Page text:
Quieting your mind in an anxious time

HSFC_2020_03_24_Page26My March 24, 2020 book culture column for the San Francisco Chronicle:

These are trying times. We’re sheltering in place, and many of us have big swaths of time on our hands. ¶ For me, tuning into the daily news cycle is out of the question. You’d think I’d have no problem burrowing into a book—my most pleasurable pastime is being on the couch with a great read. But I find myself unable to focus. I’m jittery and distracted.

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Read this before you start writing your memoir

HSFC_2020_03_10_Page34My March 10, 2020 book culture column for the San Francisco Chronicle:

If you’re thinking about writing a memoir because you had a traumatic experience with childbirth or you’ve rebounded from a heartbreaking divorce, do us all a favor and please don’t. The fact that something painful happened to you doesn’t make it interesting to other people. ¶ Furthermore if you’re a reality television star, particularly anyone named Kardashian (or related), spare us. Enough.

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Believe it, San Francisco: LA is a pretty good city for book lovers

HSFC_2020_02_25_Page32My February 25, 2020 book culture column for the San Francisco Chronicle:

As Bay Area residents, we tend to be a bit chauvinistic. We’re adept at casting aspersions on Los Angeles, tossing off snide comments about the city’s traffic, cult of celebrity, even the lack of a serious cultural life. ¶ Anyone who has spent time in L.A. during the past decade knows that’s nonsense — not the nightmare freeways and showbiz parts, but the disses about culture. I know I risk my Bay Area residency privilege by saying this, but the contemporary art and theater scenes down south rival and often surpass anything we have here.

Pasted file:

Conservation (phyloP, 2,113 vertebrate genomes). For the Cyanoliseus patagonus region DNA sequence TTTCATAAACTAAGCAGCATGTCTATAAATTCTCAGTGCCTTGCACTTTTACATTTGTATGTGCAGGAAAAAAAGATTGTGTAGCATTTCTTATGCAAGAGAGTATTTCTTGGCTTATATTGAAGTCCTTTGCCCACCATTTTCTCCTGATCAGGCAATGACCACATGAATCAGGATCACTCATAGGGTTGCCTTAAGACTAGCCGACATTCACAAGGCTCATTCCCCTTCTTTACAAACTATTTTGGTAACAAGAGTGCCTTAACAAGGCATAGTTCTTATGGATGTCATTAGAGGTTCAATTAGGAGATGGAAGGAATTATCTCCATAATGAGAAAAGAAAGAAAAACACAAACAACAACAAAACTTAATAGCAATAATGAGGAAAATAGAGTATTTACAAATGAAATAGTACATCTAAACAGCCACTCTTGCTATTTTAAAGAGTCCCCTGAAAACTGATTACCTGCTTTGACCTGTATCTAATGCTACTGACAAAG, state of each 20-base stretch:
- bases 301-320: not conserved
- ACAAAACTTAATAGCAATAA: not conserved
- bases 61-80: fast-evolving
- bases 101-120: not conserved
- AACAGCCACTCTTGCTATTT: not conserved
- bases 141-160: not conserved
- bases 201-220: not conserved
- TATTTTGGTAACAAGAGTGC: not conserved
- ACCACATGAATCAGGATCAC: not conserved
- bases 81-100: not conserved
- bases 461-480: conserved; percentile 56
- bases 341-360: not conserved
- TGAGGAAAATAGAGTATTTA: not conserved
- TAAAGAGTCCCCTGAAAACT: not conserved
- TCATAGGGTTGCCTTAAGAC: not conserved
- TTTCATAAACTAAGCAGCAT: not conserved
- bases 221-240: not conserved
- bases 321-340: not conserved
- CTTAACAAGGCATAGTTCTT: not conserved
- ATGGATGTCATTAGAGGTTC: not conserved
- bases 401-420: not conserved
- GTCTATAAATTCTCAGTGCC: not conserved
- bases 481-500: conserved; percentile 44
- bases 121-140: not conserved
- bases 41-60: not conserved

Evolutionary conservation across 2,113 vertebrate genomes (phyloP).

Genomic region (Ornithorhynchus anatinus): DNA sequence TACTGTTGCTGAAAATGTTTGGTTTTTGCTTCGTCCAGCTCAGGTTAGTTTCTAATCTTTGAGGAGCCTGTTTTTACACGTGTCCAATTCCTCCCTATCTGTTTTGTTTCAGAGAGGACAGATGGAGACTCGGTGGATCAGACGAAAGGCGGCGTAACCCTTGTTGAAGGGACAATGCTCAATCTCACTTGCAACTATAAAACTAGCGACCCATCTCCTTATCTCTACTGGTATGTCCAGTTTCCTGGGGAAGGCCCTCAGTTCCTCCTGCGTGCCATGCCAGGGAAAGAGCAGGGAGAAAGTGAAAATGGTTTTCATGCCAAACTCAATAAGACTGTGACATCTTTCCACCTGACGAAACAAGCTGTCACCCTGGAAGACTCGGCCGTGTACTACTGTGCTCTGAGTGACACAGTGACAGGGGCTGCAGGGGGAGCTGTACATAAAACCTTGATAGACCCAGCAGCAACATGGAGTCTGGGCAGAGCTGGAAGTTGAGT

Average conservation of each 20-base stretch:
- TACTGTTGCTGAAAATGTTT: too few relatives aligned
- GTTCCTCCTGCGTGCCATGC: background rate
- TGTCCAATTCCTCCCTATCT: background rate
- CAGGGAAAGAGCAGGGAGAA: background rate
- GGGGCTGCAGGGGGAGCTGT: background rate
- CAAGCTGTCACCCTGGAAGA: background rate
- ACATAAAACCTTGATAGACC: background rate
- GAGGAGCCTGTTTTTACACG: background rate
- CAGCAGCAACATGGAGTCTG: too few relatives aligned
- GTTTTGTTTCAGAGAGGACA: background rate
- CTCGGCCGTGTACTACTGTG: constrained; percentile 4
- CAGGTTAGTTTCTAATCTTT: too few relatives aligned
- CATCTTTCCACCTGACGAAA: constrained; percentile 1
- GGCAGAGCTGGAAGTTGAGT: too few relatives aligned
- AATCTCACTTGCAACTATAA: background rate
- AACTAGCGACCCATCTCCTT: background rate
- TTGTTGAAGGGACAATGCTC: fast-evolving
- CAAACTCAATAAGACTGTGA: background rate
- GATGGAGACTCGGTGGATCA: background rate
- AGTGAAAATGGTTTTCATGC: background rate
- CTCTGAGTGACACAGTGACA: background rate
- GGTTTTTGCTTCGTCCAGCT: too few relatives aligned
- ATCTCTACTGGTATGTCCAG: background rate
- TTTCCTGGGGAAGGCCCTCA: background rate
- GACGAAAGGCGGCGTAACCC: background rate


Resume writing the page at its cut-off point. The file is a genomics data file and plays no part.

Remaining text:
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Original or translated? Great literature takes both forms

HSFC_2020_02_11_Page32My February 11, 2020 book culture column for the San Francisco Chronicle:

I had lunch recently with Uruguayan American writer Carolina de Robertis to talk about her excellent new novel, “Cantoras.”  I found myself, instead, totally immersed in a conversation about literary translation. The writer of three previous novels and the collection “Radical Hope: Letters of Love and Dissent in Dangerous Times,” de Robertis, who lives in Oakland, is also an award-winning translator of Latin American and Spanish literature.

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Books by walkers: a literary stroll

HSFC_2020_01_28_Page32My January 28, 2020 book culture column for the San Francisco Chronicle:

I love to walk. It never fails to lift my spirits to get outside and put one foot in front of the other, whatever the season, urban or rural, early morning or evening, alone or with friends. Walking holds a special place in literature, both in novels where the characters themselves stroll, saunter, amble and drift, and in nonfiction books wherein some of our best writers muse about, theorize on and analyze the art of walking.

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Telling the stories behind a major issue of our day: immigration

HSFC_2020_01_14_Page30My January 14, 2020 book culture column for the San Francisco Chronicle:

In our highly charged political world it seems everyone has a pet cause. It may be climate change, gun control or health care. Mine is immigration. In his first month in office, President Trump issued the first executive orders on immigration suspending visas, expanding the use of detention, limiting access to asylum, authorizing more aggressive ICE enforcement, banning Syrian refugees — the list goes on. Since then things have gone from bad to worse.

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The writer as glamorous drunk? That myth is long gone.

HSFC_2019_12_31_Page28My December 31 book culture column for the San Francisco Chronicle:

The other day, while listening to a podcast from “Selected Shorts,” the public radio program where actors read short fiction before a live audience, I caught Leonard Nimoy reading Raymond Carver’s dazzling, heartbreaking story “What We Talk About When We Talk About Love.” The four characters sit around a kitchen table drinking endless glasses of gin and talking about love. And a lot more.